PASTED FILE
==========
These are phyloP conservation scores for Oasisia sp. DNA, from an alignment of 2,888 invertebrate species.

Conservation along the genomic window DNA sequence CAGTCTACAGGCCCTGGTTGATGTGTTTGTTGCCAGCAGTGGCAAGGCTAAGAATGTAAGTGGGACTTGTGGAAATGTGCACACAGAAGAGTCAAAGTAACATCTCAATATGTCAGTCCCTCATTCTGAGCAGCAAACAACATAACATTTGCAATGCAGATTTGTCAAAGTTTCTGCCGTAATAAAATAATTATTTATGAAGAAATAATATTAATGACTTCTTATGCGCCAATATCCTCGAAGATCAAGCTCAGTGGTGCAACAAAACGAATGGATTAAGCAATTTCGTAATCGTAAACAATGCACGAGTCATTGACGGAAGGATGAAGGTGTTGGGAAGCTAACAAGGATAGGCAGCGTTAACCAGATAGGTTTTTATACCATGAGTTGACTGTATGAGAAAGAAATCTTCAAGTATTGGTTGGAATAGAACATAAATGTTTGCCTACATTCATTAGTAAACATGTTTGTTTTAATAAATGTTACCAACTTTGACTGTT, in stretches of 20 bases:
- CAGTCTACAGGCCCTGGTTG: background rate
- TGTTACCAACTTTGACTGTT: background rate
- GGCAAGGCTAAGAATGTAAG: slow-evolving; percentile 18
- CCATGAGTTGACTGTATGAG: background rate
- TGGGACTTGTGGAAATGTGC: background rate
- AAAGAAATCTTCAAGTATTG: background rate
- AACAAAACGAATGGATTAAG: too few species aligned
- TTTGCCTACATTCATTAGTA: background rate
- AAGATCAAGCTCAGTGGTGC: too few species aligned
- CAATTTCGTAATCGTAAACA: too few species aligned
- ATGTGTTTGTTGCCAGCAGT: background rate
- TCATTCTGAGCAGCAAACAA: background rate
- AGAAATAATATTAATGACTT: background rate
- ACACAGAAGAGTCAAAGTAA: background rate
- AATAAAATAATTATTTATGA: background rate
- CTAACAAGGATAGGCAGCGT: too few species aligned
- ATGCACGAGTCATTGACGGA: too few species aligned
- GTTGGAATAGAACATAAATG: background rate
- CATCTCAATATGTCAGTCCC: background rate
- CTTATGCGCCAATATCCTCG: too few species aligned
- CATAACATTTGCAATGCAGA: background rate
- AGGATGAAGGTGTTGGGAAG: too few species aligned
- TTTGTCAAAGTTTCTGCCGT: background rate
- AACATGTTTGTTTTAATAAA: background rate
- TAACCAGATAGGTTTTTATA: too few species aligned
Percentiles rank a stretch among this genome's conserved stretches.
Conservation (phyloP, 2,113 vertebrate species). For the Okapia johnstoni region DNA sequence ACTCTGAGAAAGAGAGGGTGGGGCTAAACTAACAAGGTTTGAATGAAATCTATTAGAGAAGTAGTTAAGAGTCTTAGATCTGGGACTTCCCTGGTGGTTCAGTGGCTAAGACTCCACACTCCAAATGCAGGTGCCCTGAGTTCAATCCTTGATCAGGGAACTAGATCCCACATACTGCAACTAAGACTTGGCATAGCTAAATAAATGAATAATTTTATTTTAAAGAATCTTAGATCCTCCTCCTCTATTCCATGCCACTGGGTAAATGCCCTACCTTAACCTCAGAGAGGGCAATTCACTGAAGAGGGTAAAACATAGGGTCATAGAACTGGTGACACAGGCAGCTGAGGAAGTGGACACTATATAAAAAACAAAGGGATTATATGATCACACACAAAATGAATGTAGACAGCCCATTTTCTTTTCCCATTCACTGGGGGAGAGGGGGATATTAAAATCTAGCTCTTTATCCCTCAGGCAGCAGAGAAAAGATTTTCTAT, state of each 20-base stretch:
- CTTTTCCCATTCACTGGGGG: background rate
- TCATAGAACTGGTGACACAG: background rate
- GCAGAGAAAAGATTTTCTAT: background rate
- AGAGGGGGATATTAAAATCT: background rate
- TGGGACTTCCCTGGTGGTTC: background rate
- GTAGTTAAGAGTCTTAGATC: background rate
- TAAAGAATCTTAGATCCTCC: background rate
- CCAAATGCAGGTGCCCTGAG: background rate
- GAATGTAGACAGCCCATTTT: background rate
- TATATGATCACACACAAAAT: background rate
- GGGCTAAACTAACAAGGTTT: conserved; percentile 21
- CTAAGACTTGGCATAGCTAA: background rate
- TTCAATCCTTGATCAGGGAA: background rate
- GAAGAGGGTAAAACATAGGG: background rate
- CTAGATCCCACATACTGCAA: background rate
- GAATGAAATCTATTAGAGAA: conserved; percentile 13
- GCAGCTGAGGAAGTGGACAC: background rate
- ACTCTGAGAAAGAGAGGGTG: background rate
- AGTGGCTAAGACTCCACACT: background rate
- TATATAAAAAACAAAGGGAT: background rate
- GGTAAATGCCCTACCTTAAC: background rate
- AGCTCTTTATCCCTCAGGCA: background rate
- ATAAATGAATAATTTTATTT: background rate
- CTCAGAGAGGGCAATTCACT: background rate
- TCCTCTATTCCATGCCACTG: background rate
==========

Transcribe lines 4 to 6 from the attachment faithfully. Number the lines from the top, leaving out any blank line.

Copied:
- TGTTACCAACTTTGACTGTT: background rate
- GGCAAGGCTAAGAATGTAAG: slow-evolving; percentile 18
- CCATGAGTTGACTGTATGAG: background rate